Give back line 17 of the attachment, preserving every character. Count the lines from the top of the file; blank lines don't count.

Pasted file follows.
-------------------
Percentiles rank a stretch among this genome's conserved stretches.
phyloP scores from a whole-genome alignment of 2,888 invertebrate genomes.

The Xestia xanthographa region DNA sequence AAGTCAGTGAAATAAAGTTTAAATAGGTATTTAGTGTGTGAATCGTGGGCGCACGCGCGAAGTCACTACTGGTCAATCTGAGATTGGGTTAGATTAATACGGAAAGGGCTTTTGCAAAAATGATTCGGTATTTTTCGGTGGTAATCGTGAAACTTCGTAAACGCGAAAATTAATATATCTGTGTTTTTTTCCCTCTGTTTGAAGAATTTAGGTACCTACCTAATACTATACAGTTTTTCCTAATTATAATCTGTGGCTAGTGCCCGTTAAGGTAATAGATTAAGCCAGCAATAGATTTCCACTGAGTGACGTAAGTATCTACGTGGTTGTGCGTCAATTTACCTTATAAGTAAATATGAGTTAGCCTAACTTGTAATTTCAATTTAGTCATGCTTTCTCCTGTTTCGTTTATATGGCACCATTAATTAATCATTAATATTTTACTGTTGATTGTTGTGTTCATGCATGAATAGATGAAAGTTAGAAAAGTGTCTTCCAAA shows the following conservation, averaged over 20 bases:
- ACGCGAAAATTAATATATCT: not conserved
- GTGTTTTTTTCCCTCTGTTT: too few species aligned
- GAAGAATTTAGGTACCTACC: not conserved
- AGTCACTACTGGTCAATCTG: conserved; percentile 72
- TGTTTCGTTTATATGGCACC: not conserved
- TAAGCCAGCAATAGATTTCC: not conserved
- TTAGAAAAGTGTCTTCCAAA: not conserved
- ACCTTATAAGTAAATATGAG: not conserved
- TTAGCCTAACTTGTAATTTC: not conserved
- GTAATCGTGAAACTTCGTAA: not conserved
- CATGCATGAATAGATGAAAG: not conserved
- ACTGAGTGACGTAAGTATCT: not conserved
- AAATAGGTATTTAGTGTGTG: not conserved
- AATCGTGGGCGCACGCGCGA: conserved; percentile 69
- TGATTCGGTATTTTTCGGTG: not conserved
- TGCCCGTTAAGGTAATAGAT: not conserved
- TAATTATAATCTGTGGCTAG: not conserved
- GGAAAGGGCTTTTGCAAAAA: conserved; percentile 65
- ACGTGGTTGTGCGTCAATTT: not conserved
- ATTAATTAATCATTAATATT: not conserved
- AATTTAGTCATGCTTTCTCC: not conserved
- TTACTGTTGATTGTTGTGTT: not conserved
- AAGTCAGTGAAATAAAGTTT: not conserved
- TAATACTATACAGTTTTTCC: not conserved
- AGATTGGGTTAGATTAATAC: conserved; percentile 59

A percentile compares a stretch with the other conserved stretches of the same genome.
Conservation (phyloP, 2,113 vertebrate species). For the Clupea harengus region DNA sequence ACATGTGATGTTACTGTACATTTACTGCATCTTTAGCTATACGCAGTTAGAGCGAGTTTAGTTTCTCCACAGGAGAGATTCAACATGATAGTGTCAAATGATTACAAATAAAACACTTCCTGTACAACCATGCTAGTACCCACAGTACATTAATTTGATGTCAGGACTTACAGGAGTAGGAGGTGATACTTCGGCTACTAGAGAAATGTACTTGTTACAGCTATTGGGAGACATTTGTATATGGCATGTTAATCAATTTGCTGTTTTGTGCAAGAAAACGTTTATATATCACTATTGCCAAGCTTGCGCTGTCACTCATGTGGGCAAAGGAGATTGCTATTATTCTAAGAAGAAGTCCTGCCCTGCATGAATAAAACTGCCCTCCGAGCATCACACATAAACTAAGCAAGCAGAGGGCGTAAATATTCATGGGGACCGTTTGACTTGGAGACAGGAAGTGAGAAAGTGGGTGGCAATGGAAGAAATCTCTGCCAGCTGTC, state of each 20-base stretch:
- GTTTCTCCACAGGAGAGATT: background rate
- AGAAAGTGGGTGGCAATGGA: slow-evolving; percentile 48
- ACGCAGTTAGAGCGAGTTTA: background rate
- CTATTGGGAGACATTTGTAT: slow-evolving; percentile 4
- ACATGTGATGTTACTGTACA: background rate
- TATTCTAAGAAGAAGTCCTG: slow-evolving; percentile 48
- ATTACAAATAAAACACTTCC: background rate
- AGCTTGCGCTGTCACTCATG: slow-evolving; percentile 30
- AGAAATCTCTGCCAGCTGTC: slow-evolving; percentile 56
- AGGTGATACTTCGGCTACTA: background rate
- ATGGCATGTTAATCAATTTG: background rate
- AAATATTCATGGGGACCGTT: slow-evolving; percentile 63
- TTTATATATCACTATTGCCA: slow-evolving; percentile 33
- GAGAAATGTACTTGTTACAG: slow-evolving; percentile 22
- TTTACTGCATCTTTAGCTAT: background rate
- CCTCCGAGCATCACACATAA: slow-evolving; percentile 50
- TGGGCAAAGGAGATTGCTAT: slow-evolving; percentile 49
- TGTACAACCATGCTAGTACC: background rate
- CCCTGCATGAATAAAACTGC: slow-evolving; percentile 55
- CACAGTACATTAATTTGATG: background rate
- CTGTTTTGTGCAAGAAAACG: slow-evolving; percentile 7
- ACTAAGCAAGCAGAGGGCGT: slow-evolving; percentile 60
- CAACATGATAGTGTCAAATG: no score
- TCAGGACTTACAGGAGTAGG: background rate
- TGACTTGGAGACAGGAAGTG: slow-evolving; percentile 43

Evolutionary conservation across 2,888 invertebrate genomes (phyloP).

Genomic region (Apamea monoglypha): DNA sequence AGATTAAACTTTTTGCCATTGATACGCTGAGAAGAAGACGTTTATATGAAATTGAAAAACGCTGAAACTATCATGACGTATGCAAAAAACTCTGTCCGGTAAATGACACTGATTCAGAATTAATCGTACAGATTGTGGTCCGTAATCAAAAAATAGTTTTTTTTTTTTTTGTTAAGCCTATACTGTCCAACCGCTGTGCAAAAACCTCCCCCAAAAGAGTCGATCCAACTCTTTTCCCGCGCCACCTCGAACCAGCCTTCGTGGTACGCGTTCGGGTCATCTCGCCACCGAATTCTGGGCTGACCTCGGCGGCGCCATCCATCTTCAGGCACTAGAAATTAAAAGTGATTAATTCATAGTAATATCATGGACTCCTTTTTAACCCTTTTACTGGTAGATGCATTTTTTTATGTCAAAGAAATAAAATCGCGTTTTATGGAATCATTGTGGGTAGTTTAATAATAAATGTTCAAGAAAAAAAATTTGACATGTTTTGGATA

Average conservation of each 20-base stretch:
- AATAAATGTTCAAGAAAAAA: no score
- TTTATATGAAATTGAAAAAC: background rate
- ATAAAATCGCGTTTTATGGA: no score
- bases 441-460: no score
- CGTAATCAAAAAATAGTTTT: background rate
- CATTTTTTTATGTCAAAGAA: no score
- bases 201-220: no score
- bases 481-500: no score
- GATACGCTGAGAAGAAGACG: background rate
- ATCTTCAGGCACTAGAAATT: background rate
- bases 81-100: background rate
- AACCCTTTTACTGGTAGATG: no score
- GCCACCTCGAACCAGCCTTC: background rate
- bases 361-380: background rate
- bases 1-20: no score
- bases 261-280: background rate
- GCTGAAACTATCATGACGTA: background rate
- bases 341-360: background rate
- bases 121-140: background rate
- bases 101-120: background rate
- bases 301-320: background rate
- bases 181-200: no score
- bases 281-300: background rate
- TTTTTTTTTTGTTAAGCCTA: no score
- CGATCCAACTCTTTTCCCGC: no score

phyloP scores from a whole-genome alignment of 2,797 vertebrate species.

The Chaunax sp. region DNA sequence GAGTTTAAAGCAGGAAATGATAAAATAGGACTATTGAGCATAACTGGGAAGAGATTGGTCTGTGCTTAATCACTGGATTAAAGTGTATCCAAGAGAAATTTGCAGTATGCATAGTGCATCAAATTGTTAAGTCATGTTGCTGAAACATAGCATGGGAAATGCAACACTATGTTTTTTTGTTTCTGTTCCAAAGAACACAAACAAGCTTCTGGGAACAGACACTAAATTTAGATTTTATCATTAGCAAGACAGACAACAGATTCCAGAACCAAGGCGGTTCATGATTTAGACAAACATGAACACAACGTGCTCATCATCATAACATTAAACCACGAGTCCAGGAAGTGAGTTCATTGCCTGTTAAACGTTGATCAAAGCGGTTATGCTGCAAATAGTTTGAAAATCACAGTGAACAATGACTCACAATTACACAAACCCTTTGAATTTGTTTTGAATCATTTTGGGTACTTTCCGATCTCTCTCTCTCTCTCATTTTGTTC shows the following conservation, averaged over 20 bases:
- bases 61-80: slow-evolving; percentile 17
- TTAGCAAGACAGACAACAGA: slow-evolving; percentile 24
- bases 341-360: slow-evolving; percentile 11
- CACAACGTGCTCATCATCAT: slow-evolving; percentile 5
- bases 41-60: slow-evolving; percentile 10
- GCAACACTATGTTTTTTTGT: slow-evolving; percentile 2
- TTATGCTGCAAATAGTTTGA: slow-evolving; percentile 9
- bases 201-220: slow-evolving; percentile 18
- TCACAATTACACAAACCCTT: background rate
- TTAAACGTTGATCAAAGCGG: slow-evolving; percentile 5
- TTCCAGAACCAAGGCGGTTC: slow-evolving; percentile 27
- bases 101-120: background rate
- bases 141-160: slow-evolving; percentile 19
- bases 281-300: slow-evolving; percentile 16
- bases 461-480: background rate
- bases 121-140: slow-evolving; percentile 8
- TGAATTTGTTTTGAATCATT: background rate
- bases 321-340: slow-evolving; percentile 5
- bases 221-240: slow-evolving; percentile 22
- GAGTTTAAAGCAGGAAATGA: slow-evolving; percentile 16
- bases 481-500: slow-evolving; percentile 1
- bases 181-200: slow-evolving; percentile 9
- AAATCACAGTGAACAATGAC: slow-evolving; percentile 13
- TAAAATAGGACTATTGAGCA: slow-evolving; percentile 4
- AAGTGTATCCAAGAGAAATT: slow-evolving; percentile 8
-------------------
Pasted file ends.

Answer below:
- AATCGTGGGCGCACGCGCGA: conserved; percentile 69